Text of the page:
Submitted to: Phytopathology
Publication Type: Peer Reviewed Journal
Publication Acceptance Date: March 4, 2008
Publication Date: July 1, 2008
Citation: Okubara, P.A., Schroeder, K., Paulitz, T.C. 2008. Identification and Quantification of Pathogenic Rhizoctonia solani and R. oryzae Using Real-time PCR. Phytopathology. Vol. 98, No. 7, 2008. p. 837-847. Interpretive Summary: This manuscript reports the development and application of rapid, sensitive and specific molecular assays for diagnosing species of Rhizoctonia that cause root rot and bare patch of wheat and barley. Root diseases are estimated to cause yield losses of 10-15% yearly, or over $100 million to the industry in the Pacific Northwest. Losses can exceed 30% during transition from convention tillage to direct seeding. Tracking and managing Rhizoctonia root diseases will be greatly aided by our diagnostic assays. The assays helped to determine the major species and groups of Rhizoctonia associated with cereal production regions of the Pacific Northwest. Protocols for extracting pathogen DNA from root tissue and soil were developed, cutting diagnostic time to hours instead of days. The assays quantified 1 propagule pathogen per gram of soil, or 10- to 50-fold less than levels that cause disease in the field.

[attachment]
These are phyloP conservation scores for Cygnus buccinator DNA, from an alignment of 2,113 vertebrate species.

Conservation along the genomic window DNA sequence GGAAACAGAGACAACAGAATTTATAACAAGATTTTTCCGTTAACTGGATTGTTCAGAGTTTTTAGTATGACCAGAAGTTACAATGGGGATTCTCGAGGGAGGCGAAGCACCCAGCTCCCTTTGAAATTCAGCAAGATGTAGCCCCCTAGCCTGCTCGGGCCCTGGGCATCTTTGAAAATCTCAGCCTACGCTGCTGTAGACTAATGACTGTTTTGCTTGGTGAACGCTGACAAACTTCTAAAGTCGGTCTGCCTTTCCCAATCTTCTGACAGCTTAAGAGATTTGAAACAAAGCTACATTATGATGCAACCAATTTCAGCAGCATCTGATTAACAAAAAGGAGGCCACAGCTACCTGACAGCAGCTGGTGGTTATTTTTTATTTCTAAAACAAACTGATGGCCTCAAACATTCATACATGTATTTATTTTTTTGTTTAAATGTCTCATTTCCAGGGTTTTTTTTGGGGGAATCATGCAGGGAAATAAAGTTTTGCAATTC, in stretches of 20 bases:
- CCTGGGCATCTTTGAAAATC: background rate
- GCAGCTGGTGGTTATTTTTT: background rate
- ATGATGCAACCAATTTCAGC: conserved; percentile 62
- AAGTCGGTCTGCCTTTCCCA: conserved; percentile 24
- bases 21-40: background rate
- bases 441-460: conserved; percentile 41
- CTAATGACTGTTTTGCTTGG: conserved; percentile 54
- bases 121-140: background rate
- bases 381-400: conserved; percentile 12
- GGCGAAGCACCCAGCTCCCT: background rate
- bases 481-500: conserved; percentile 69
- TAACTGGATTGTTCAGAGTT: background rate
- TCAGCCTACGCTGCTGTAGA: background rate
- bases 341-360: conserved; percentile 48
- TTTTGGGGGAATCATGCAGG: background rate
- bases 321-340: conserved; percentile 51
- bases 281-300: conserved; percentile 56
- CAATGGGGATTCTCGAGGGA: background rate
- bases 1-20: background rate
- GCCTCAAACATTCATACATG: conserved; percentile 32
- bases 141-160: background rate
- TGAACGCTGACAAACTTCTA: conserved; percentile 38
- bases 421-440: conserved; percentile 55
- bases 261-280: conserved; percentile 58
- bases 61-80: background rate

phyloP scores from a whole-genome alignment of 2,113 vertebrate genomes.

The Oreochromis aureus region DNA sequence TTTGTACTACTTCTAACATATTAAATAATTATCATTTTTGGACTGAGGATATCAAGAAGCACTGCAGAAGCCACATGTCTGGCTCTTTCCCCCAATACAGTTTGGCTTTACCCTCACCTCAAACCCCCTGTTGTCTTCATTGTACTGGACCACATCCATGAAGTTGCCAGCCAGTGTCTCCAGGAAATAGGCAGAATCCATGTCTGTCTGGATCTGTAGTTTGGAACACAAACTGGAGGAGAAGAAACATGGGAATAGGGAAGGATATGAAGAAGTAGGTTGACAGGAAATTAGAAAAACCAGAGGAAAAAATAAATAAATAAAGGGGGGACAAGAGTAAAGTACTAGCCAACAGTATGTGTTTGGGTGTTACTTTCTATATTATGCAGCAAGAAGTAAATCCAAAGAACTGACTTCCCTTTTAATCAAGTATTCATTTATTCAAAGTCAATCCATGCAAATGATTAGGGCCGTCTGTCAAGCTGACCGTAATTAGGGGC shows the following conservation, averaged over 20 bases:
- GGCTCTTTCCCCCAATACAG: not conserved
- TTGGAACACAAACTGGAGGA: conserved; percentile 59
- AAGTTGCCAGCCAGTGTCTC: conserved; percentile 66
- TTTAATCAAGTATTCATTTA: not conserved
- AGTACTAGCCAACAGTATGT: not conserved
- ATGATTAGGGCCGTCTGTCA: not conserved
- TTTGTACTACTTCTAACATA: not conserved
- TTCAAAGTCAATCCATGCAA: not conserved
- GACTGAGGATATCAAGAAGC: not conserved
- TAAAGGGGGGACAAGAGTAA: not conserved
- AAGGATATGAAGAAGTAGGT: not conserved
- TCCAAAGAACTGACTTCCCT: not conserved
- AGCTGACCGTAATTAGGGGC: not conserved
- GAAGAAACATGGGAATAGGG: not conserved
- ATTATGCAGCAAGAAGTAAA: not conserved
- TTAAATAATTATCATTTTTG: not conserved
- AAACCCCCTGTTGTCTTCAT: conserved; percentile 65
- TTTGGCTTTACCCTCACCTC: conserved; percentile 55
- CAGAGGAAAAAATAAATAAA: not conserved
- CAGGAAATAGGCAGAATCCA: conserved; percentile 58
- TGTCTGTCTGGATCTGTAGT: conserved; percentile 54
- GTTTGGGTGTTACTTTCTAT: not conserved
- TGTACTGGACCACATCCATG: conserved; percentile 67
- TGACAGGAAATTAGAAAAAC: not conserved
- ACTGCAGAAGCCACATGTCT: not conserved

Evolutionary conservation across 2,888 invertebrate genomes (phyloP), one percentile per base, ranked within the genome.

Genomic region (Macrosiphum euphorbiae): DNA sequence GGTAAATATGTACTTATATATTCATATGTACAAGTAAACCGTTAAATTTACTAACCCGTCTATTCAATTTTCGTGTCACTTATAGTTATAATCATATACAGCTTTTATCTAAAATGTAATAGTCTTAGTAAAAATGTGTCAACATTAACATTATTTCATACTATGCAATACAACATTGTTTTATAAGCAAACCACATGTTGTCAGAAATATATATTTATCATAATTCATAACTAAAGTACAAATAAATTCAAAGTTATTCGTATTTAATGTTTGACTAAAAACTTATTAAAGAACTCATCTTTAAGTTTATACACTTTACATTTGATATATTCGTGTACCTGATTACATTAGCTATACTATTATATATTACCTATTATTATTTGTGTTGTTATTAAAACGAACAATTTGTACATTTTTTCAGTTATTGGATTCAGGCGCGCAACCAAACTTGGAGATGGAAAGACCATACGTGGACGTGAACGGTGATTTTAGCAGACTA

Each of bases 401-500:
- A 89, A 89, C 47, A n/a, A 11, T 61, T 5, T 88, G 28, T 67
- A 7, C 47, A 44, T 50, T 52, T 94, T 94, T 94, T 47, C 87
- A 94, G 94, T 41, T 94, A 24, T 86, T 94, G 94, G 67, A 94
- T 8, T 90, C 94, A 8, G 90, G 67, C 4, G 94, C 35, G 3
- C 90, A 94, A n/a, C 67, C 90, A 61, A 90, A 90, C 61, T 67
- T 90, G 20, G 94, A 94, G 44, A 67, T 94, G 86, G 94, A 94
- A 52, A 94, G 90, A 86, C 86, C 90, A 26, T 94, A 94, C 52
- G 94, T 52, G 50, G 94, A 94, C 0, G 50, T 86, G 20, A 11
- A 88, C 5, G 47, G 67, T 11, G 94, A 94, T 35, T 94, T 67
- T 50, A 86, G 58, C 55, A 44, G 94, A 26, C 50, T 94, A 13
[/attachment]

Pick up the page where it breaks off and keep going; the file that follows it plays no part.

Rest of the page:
Technical Abstract: Rhizoctonia solani and R. oryzae are the principal causal agents of Rhizoctonia root rot in dryland cereal production systems of the Pacific Northwest. To facilitate the identification and quantification of these pathogens in agricultural samples, we developed SYBR Green I-based real-time quantitative polymerase chain reaction (Q-PCR) assays for R. solani AG-2-1, AG-8 and AG-10, three groups of R. oryzae, and a binucleate Rhizoctonia species (teleomorph Ceratobasidium) AG-I. The assays targeted the nuclear ribosomal DNA regions containing the internal transcribed spacers ITS1 and ITS2 and 5.8S DNA genes. Specificity at the subspecies level was obtained using ITS1 and ITS2 as target sites for the forward and reverse primers, respectively. Quantification was most reliable at or above 10 to 30 fg of mycelial DNA from cultured fungi, 1 to 5 pg of pathogen DNA from soil extracts, and 0.2 to 10 pg from root extracts. However, 100-fold lower levels of pathogen DNA could be specifically detected in all types of extracts. A survey of randomly-selected isolates demonstrated that R. solani AG-2-1, R. solani AG-10 and R. oryzae group II/III were the most prevalent. Blastn, primer-target duplex stability and phylogenetic analyses indicated that the Q-PCR assays are suitable for diagnosis of isolates from Australia, Israel, Japan and other countries.